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Bird flu in cows - a rising U.S. Issue

Bird flu in cows - a rising U.S. Issue

By Andi Anderson

The spread of bird flu or H5N1 among dairy cows in the United States has sparked concern among public health experts and agricultural professionals.

Recent tests by the U.S. Food and Drug Administration in April showed that 20% of retail milk samples contained fragments of the H5N1 virus.

Despite this, confirmed infections in cow herds are limited to just nine states, suggesting that under-testing may be obscuring the true extent of the virus's reach.

In efforts to prevent the spread of the virus, measures such as mandatory footwear coverings and detailed tracking of farm visitor interactions with cattle have been implemented.

Farms are also employing methods like owl scarecrows and noise cannons to deter birds, which are potential carriers of the virus, from contact with livestock.

The concern extends beyond the immediate impact on cow health. The interaction between humans and dairy cows, through activities such as milking and farm management, presents a pathway for potential zoonotic transmission.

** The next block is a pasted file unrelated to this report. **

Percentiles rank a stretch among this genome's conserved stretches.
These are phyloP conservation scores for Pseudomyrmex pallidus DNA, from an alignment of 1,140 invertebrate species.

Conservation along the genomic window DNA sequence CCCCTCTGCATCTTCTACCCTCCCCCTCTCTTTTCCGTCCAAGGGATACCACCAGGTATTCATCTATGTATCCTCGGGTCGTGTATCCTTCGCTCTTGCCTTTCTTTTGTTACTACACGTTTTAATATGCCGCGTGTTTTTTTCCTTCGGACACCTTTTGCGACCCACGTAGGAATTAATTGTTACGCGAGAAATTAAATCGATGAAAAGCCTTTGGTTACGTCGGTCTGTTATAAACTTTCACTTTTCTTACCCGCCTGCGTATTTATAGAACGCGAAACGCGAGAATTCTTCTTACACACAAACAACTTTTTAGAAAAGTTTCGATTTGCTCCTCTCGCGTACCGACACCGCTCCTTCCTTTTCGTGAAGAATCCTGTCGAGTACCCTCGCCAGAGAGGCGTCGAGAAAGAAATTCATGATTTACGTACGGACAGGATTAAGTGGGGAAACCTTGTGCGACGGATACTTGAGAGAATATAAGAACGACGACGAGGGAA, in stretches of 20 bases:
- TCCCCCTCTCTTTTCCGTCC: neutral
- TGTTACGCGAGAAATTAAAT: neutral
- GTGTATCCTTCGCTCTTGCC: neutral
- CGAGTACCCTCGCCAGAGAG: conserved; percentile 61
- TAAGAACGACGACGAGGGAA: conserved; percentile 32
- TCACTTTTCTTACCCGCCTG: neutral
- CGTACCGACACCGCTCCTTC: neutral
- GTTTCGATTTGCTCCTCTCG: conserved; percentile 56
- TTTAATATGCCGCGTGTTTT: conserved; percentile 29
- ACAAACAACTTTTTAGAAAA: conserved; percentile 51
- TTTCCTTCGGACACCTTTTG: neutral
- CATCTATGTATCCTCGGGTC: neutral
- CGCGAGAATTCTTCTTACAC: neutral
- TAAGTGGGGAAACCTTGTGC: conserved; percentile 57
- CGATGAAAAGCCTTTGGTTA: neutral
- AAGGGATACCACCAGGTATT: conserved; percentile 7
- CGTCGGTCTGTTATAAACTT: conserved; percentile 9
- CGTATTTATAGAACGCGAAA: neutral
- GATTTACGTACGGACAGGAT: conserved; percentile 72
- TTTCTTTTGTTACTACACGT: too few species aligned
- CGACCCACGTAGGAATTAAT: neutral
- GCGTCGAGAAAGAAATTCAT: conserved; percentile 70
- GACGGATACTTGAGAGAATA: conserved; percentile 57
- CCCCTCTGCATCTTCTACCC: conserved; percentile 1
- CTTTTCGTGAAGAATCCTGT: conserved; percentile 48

The risk of bird flu transitioning to a human-affecting virus remains low, instances of farm workers developing symptoms after contact with infected cows have been reported.

These cases included symptoms ranging from eye irritation to respiratory issues, heightening concerns about the virus's capability to affect humans.

Public health experts emphasize the need for a coordinated response between the agricultural sector and health agencies to effectively manage and mitigate the risks associated with the virus.

The situation remains dynamic, with ongoing monitoring and research essential to understand the behavior of the virus and its implications for both animal and human health.

As the agricultural community navigates this challenge, the priority remains on safeguarding public health while maintaining the stability of the dairy industry.

Continuous updates and adherence to safety protocols are crucial as the situation develops.

Photo Credit: gettyimages-jesp62

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Categories: Indiana, Livestock, Beef Cattle, Dairy Cattle

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